Not I retains the minimalism of Beckett’s third period, with the only speaking voice that of a woman whose mouth is illuminated from below, leaving the rest of her face and body in shadow. The play opens as if by illuminating her speech, which is meant to have been going on before the curtain rises and which, the audience must assume, will continue after it closes. The voice speaks of a character, presumably the person who is speaking but who fails to acknowledge herself as such—“not I.” She [the voice] considers herself [the object of her narrative] as old: at first said to be coming up to sixty, this is quickly corrected to seventy—“what? . . seventy? . . good God! . . coming up to seventy . . .” (376, ellipses in original). It is not her age, however, that preoccupies the speaker so much as the act of speaking, of giving voice to a person and her uncertain identity that the voice insists on referring to as not an I, but as a third person—the subjective object of her (the voice’s) story.
Footfalls expands this theme. It contains both a “disembodied” voice and a woman (May). May is the daughter, the voice her mother’s. Her mother is old (eighty-nine, ninety); May herself is in her forties, but old before her time, with grey, disheveled hair. Her body is lit by a dim light, strongest at her feet as she paces, and dimmest at her head. May seems at first concerned with looking after her mother— changing her position, straightening her pillows, passing her the bedpan, dressing her sores, praying with her, praying for her—while her mother recounts (to the audience) how May has since girlhood always paced, always seemed to need to pace, and not only needs to pace, but also needs to hear herself pacing, all the while never having “done . . . revolving it all” (400, ellipsis in original). The play ends as May takes up the same theme, as she too recounts another story, of another mother and another daughter, this one called Amy, whose mother asks if she too will “never have done . . . revolving it all” (403). Despite the agedness of the one and the aging of the other, Beckett’s concerns seem less to do with the identity of their ages than with the identity—and veracity—of the “inner” voice, and on this occasion its repetitive revolving and questioning of memory and meaning that cannot be done with.
Rockaby depicts another woman who, like May, is “prematurely old.” She is not given a name. As in Footfalls, she is “accompanied” by a voice that is separate from, yet identifiable as, herself—this time in the form of her own recorded voice. The lighting focuses upon the woman in her rocking chair, catching her face fully when still or in mid-rock, fading as she moves into and out of the spotlight with each rock. The woman on stage says nothing other than a periodic “more.” This “command” instigates another episode of rocking after she has come to rest at the end of a particular stretch of speech/rocking. Pervading the play is repetition—of rocking, of life, and of coming to an end. The voice, which like the rocking chair is mechanically controlled, describes wanting the rocker to stop. At such times the woman echoes the same words as her recorded voice: “time she stopped.” Since the voice from the past and the woman in the present express similar desires, this seems to imply not so much an ending as the continual desire for an ending, expressed in the past and still in the present, but now more faintly. Despite having looked “high and low for another, another living soul . . . another like herself” (436, ellipsis added) and having failed to find such another, she has turned in on herself, becoming, it sounds like, her own mother, who seems to have experienced a similar fate. She feels that it is time she too stopped, like her mother; and at the end of the play, the repetitive rocking ends. But rather than having reached an ending, it seems as likely that the whole sequel will soon be reactivated, after the curtain has closed at the end of one particular sequence of rocking that we, the audience, have observed but which other audiences will observe all over again, watching and listening as another mother, another daughter, occupy the same space, on the same stage, repeating the “endless continua” that characterize Beckett’s new “theatereality” (Hale 72).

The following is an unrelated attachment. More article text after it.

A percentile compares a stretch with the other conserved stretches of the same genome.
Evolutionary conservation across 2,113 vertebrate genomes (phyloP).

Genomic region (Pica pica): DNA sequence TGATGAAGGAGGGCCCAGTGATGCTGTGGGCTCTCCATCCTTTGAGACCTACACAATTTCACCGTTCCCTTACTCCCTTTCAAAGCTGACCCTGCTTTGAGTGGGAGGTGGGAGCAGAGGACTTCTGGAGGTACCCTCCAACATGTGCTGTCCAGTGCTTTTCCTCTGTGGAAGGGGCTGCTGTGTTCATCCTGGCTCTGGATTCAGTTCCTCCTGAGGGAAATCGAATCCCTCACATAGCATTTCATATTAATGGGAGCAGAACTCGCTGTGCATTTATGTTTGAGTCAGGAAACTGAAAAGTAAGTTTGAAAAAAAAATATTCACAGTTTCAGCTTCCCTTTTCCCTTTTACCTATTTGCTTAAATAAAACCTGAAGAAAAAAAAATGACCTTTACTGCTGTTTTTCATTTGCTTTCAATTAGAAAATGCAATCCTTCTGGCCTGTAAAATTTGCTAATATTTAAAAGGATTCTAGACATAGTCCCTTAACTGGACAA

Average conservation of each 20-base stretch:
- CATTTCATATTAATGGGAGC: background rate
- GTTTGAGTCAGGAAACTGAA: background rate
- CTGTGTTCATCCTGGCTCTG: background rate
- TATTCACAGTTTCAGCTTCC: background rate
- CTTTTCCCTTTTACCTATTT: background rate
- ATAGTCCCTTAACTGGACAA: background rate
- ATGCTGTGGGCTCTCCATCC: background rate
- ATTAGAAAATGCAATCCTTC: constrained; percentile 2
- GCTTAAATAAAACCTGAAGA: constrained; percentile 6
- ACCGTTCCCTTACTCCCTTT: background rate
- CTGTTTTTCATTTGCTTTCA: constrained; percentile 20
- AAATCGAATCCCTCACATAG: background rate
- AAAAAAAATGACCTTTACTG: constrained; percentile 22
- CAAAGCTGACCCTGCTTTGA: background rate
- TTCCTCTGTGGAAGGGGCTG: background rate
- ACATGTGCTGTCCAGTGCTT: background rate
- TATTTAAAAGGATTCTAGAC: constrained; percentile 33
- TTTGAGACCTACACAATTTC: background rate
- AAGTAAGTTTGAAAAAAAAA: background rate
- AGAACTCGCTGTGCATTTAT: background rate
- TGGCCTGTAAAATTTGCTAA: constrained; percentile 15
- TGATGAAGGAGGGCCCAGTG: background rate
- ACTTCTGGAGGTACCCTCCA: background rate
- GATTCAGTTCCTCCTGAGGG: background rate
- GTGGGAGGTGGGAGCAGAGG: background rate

The three plays each feature old age, yet it is an old age that exists more as background than as foreground. It is not an important characteristic of the women on stage. The actor who played the women on stage, Billie Whitelaw, was in early middle age. While the theme of “endings” is present, even that is depicted in a way that suggests an endlessness of endings. Minimalism, more than agedness, dominates. It is, however, a minimalism that has developed beyond the minimalism of his third period that came to an exhausted end with the forty-five second performance of Breath. Rather than brevity there is repetition—a voice that alternately ruminates and reflects about the past; that is present on stage; and that will return, saying again what it has said, with each repetition of the play. Beckett had found a motif and a method to move beyond the pared down minimalism of his previous work and in doing so, had reconnected with a voice from his own past—one that began with the memory of a voice, a woman’s voice, an Irish woman’s voice, heard in his head as he was recuperating in Morocco after a series of operations restoring the clarity of his sight. The plays, too, represent some kind of restoration, a creative recovering of sorts.